Thursday, April 20, 2017

Authority, Personality, Familiarity

by Cowboy Bob Sorensen

Seems to be human nature to defer to someone in authority. Well, let me modify that: someone that seems to have authority. The scene of a traffic accident, a stranger stops, gives instructions, directs traffic, and takes charge overall until the police and EMTs arrive. (There is something that is called presence, where someone has authority and personality.) He or she may not have had any formal status, but people deferred to the air of authority. Atheists listen to Clinton Richard Dawkins, even though he is a lousy philosopher, and evolutionists believe his ridiculous claim that the human eye was "poorly designed". Unfortunately, Christians are often persuaded by people with what they perceive as authority.


Some teachers are good, but people succumb to perceived authority of bad ones.
Evangelist D.L. Moody, from J. Wilbur Chapman, 1900
As an illustration, allow me a personal anecdote. I was raised in the Untied Methodist Church (misspelling intentional), my father was a pastor. In an adult Sunday School class, I was allowed to give a presentation on why we can trust the Bible, which may have taken about twenty minutes. My father gave some closing remarks from his liberal perspective that essentially undermined my work. How could it happen? He was the pastor, so they were familiar with him. He also had authority and personality.

Some years later, I was giving talks in area churches on biblical creation science and theology. The pastors and churches had no reason to trust me aside from what I wrote to them and told them. Should I have done this? Should they have let me in? Looking back, I am uncertain. Sure, the pastor was usually there (I wanted them to hear the messages as well), and they could have corrected errors that a stranger could have presented, but that may not have been sufficient.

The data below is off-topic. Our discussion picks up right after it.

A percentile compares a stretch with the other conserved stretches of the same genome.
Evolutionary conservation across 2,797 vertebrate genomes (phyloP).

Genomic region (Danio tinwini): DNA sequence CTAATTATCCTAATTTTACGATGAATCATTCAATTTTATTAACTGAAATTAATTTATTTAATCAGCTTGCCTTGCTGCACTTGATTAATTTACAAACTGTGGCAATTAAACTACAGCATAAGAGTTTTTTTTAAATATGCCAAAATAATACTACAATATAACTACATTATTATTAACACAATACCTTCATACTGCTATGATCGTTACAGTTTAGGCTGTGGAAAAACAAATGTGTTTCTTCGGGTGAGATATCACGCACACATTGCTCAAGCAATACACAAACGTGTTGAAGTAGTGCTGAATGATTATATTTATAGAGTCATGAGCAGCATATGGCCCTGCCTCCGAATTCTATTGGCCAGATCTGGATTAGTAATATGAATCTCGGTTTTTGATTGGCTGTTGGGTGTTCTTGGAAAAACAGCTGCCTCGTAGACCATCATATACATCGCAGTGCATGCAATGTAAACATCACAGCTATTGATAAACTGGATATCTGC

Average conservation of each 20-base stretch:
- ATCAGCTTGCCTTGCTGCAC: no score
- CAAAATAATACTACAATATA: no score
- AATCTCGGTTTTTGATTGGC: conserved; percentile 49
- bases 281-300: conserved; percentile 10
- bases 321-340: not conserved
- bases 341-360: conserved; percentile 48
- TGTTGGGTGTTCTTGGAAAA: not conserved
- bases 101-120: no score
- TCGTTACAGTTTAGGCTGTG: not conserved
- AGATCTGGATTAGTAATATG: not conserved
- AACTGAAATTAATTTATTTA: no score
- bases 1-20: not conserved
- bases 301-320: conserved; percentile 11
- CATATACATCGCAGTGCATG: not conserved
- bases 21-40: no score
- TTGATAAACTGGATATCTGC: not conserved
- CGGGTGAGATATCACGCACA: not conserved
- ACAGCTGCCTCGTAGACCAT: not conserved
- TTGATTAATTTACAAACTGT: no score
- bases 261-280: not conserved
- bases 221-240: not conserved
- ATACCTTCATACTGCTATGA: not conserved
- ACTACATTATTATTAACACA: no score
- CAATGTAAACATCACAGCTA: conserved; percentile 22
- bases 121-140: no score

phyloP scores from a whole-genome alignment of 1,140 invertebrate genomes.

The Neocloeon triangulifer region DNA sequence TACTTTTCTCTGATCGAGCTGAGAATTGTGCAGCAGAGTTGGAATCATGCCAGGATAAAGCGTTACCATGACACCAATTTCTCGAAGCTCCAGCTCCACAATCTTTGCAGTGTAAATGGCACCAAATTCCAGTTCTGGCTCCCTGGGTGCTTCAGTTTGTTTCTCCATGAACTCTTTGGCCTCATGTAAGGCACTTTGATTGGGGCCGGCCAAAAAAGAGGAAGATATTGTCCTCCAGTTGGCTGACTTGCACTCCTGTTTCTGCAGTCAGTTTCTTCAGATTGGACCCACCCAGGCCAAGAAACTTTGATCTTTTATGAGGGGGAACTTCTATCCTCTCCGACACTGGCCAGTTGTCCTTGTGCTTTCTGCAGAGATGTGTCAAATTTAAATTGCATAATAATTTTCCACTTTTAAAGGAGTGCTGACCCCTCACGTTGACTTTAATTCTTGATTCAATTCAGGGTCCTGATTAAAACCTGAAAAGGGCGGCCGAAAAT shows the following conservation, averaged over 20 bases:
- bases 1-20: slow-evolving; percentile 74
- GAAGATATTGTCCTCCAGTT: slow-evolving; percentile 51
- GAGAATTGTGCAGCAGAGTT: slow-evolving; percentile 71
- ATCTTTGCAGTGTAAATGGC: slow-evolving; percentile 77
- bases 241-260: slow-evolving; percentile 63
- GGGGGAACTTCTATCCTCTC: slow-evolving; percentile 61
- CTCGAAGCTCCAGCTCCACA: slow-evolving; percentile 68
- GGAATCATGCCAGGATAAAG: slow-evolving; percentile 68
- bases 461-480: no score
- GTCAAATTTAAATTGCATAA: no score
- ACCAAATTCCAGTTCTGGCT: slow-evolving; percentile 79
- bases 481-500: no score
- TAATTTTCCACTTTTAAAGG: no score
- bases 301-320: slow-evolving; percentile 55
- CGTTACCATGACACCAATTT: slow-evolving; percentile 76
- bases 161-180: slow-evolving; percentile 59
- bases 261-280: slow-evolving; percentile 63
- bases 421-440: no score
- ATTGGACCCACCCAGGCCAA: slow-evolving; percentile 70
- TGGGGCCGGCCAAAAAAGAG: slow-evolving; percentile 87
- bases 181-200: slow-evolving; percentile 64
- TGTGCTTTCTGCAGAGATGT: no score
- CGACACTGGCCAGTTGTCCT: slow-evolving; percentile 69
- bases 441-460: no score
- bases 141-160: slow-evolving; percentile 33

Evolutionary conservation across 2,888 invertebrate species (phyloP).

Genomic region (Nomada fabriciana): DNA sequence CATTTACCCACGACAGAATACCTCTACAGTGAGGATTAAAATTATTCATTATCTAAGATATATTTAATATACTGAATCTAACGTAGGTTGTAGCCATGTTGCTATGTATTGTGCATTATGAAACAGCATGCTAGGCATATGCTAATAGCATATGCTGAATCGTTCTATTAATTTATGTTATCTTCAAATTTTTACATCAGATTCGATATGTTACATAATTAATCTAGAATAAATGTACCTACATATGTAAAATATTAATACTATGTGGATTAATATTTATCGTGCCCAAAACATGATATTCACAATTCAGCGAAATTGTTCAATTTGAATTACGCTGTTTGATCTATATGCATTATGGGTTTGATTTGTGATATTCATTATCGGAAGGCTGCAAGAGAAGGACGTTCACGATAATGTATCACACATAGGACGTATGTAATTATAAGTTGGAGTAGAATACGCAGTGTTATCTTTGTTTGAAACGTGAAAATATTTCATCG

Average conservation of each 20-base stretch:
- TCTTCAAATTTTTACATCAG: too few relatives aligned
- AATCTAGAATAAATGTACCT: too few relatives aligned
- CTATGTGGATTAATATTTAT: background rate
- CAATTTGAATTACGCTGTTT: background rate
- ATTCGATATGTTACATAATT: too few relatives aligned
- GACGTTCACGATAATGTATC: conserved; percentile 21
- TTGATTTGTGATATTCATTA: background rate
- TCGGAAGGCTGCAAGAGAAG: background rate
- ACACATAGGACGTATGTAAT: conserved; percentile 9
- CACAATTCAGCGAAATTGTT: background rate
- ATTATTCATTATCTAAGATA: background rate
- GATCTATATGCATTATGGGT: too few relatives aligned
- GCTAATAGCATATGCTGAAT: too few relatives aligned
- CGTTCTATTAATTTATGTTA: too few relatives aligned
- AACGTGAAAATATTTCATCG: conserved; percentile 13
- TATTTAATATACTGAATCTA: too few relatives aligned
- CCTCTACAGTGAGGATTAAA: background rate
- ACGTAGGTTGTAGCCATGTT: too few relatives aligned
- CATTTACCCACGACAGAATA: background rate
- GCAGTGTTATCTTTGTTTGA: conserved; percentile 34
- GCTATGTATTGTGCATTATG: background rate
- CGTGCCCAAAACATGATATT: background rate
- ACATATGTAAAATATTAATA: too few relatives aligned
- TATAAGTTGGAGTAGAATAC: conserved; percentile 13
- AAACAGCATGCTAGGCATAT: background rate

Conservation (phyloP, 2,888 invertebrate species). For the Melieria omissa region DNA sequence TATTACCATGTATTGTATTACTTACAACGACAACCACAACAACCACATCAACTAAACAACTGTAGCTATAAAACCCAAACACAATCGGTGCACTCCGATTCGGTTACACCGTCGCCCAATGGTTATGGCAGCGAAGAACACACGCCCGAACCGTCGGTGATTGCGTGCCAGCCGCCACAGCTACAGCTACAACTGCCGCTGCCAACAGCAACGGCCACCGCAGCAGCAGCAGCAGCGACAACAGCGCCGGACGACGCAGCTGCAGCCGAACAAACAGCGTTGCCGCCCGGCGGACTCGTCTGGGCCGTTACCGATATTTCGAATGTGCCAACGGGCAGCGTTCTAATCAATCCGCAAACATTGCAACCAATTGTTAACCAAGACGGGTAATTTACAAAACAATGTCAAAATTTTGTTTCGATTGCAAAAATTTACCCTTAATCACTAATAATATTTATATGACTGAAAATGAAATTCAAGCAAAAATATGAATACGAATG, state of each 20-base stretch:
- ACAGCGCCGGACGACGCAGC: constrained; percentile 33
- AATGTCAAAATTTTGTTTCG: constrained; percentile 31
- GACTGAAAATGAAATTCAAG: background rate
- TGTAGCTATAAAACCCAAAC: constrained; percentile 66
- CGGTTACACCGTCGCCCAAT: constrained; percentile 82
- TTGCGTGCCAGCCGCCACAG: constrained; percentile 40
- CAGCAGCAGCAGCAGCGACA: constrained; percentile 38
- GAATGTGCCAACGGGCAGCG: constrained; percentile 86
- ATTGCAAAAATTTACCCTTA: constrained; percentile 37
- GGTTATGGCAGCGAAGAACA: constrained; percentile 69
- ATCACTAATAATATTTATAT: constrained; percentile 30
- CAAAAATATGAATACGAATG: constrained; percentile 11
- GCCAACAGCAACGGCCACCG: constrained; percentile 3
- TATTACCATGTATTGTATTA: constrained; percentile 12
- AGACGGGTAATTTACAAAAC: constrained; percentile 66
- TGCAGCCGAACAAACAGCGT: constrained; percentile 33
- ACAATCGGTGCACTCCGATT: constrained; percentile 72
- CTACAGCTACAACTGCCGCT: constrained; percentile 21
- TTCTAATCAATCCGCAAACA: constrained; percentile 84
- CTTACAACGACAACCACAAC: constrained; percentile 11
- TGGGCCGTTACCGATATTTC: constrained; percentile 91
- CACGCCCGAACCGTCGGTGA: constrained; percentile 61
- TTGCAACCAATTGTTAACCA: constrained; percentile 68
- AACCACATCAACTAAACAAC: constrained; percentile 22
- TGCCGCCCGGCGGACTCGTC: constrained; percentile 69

Don't be disunderstanding me, I'm not saying that a church should not have a teacher that they do not know personally. There are some established Bible teachers, those giving talks from respected creation science ministries, and others who can be welcomed. No matter who is invited, church leaders need to use prayer and discernment before allowing someone into the pulpit.

Taking this authority concern further, professing Christians are willingly deceived by false teachings, whether theistic evolution, liberalism, it's all about you instead of Jesus, the prosperity gospel, or other demonic doctrines. A major part of the problem is that too many of us are doctrinally weak, and do not know the Bible that we claim to believe. Then someone comes along that has a strong personality, a tremendous delivery, uses humor, presence . . . It's mighty difficult to speak against someone that people like, but is teaching things that are untrue. People like Paul Young's blasphemous book and movie The Shack, and he spews further heresy in his latest book.

There some professing Christians go, believing lies because they were gullible and uninformed. I'll be blunt, many are spiritually lazy, preferring to be like atheists who teach "truths" through "memes" that are suited to bumper sticker mentalities. Learning the Word is too much like work for some folks. Wonder if they ever noticed attitudes such as expressed in Psalm 1:1-2?

Now it's time for me to link to a lesson in discernment and how teachers can be deceptive — even demonic — while masquerading as teachers of righteousness. This takes a bit of effort, because the podcast is over two hours (!) long. I recommend downloading it so you can listen when it's more convenient. It's at Fighting for the Faith, and is called "The YOU Effect?" This message is done, but I still want to urge you to get into the Word, our final authority, and be discerning.